And now he faces headlines which say: Leonard supports England.
As former Labour leaders Jack McConnell and Gordon Brown know all too well, becoming embroiled in conversations around sporting allegiance rarely end positively.
Mr Leonard, of course, has told “the honest truth” and should be applauded for that. Asked who he would support in a football or rugby match between Scotland and England, the Yorkshire-born leader of Scottish Labour said it would be England.
Many have quickly denounced this as a “non-story” and First Minister Nicola Sturgeon tweeted to say “Man born in Yorkshire supporting England is not news”.
And she’s right. No-one really cares which football team the leader of Scottish Labour supports. However, as Mr Leonard is only too aware, the job he wants is not Labour leader, but First Minister of Scotland. Some will deny it’s a problem, but for a section of Scots the idea that their political leader doesn’t support Scotland in every way possible will be an issue.
Scotland vs England for the Grand Slam? Is Mr Leonard going to sing Swing Low Sweet Chariot at Murrayfield? Will he arrive bedecked in white-and-red for a vital World Cup qualifier?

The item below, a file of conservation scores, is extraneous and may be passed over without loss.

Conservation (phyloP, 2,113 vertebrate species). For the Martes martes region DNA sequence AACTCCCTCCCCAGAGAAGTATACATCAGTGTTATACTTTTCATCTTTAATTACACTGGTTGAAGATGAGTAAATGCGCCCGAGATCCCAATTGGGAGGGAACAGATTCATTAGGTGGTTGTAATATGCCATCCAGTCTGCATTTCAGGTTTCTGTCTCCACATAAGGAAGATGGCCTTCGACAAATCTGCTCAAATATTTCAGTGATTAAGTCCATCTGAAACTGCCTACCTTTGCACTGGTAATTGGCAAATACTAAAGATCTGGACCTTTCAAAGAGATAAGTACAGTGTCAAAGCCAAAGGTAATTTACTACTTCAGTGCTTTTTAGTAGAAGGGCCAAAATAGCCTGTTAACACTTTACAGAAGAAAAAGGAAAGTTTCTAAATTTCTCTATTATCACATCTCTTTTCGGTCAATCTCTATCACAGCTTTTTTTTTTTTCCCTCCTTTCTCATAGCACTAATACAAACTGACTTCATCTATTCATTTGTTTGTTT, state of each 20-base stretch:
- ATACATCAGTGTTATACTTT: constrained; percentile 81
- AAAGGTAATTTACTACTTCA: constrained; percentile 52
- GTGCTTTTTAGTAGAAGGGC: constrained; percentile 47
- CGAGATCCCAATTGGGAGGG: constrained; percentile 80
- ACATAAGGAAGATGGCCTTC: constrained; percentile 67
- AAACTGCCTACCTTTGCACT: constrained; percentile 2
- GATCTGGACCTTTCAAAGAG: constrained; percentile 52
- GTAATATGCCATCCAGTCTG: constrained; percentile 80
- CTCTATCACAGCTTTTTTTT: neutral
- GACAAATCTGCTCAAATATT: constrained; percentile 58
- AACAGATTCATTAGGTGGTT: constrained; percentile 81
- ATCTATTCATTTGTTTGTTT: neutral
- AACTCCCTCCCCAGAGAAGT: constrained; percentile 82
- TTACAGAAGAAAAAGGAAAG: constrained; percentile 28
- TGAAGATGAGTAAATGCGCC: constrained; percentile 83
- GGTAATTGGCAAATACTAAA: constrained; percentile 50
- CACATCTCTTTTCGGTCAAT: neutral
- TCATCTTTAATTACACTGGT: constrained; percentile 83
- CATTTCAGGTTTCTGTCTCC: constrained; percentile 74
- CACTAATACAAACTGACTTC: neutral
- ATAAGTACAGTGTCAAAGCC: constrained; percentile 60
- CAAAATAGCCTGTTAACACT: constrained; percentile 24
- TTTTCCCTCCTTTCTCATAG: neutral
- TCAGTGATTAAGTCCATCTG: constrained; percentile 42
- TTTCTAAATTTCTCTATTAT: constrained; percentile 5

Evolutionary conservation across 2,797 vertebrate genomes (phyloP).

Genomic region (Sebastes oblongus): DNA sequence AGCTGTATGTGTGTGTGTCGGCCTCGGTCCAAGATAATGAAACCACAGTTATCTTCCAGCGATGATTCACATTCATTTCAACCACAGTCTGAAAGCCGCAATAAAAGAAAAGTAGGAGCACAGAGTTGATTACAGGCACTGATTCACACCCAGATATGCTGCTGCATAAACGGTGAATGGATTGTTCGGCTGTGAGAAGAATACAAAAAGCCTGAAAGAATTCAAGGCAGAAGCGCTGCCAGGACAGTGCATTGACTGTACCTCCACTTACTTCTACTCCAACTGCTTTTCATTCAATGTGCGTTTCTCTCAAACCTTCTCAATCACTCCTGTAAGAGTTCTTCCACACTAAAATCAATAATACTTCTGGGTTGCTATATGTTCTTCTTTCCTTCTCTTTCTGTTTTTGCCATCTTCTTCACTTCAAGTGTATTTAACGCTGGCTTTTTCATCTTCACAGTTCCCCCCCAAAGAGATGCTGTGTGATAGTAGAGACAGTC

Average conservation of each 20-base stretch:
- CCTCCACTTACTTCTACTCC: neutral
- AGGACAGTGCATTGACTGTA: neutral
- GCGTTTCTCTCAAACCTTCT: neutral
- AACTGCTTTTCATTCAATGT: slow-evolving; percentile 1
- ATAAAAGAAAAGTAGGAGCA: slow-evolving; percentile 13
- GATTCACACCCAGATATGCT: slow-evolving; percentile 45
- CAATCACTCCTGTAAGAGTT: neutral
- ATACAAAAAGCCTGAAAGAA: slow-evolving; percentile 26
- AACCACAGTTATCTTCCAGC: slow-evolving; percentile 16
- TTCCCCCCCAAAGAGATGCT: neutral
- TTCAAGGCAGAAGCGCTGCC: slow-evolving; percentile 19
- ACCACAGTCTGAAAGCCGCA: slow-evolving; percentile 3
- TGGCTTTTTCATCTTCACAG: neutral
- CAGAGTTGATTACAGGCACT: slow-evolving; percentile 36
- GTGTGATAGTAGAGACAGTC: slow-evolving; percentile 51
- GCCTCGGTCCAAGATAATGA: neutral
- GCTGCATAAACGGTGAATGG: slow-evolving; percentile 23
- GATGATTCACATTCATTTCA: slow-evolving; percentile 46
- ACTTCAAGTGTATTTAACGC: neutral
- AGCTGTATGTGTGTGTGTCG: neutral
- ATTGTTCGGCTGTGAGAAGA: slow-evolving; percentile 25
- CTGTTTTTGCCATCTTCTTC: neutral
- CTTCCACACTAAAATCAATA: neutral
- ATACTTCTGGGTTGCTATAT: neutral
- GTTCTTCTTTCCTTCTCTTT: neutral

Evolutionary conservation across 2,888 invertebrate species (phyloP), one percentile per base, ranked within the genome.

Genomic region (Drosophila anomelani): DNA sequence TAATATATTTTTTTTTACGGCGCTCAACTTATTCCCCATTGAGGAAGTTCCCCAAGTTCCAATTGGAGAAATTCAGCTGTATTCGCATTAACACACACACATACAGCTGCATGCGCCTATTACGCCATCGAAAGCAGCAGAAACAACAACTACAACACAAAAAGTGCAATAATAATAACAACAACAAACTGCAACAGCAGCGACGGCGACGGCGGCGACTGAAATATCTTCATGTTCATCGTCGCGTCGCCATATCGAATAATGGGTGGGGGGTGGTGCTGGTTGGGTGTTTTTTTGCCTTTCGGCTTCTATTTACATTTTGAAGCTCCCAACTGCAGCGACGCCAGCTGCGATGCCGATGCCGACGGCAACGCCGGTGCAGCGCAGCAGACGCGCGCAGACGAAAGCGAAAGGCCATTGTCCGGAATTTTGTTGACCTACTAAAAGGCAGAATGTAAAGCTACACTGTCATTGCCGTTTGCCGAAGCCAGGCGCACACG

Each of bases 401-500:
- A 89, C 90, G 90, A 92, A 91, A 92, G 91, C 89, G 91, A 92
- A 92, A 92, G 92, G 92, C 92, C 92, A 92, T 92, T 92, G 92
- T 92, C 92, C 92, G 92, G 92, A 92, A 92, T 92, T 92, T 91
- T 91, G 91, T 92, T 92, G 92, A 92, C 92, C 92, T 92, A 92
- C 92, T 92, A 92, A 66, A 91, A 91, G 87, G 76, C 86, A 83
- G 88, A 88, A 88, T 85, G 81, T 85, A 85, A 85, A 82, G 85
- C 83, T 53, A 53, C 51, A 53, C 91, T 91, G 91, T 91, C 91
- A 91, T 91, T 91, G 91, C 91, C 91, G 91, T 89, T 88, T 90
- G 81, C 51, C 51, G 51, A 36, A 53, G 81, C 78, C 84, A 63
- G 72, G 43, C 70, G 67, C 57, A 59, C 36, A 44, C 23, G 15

Of course not. And, for many, sport is unimportant set alongside our many other challenges. But for others, sport is one of the few ways Scotland can express itself on the world stage as a country.
And the thought that our own First Minister might not be cheering along the national team will be tough for some to swallow when it comes to the crunch.
Nation states can take these issues seriously. In Australia, several politicians have been forced to resign as MPs after discovering that, unbeknown to them, they had dual citizenship.
Actor Arnold Schwarzenegger is a leading Republican politician in the US, who rose to become governor of California. However, because he was born in Austria, this US citizen is barred from taking the next logical step and making a bid for the White House. Whether Scotland is ready for an England fan in Bute House remains to be seen.